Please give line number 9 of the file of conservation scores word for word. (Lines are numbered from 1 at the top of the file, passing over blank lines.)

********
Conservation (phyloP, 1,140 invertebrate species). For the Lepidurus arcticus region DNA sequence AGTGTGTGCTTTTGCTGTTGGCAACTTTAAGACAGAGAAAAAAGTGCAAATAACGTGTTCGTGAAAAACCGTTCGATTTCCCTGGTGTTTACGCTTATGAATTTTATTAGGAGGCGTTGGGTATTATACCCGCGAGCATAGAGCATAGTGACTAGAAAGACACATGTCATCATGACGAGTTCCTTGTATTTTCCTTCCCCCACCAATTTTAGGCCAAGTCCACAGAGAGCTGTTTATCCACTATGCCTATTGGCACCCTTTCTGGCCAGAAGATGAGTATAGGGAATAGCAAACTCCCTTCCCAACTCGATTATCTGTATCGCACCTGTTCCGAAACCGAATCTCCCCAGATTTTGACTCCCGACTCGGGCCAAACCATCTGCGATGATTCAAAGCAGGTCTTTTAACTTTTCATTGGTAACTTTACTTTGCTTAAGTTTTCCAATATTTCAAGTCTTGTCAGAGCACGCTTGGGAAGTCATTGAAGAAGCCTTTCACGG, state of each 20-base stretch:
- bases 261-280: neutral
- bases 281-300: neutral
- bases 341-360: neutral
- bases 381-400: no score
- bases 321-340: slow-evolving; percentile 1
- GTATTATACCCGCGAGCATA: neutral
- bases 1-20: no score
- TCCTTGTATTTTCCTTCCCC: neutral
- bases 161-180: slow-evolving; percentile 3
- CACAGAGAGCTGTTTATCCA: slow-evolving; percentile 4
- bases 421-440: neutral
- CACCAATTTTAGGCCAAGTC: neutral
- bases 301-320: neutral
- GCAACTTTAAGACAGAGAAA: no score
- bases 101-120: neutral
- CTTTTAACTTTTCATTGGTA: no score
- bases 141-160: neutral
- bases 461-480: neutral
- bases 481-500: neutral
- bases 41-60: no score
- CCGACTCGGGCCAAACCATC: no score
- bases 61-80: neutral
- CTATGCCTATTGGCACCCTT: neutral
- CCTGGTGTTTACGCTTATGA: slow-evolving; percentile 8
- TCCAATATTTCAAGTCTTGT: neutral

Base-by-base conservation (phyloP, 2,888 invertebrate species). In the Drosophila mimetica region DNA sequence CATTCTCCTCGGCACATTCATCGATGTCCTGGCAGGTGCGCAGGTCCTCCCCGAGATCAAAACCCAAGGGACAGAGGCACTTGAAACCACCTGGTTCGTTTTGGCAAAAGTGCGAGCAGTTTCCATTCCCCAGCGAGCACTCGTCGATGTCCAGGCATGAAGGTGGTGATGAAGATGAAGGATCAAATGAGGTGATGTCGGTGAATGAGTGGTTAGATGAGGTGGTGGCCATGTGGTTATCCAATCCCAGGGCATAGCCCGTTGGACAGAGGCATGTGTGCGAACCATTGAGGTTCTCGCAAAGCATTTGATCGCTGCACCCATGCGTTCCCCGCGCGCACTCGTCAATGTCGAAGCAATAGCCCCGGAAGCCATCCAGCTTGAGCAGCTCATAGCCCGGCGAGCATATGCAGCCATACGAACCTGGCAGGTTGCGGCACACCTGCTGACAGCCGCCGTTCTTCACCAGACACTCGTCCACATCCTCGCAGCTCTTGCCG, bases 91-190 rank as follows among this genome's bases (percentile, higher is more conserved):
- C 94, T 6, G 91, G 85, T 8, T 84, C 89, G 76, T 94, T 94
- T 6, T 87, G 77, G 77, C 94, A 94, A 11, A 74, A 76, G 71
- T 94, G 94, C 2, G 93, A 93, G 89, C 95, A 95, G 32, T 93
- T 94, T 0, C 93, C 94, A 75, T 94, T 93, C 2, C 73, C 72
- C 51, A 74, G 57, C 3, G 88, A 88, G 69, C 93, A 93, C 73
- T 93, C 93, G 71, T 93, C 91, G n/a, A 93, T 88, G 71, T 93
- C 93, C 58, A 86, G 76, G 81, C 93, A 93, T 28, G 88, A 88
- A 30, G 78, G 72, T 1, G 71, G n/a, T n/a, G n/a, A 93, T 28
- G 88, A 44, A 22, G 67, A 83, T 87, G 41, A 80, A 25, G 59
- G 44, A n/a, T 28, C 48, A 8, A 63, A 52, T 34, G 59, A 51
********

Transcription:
- TCCTTGTATTTTCCTTCCCC: neutral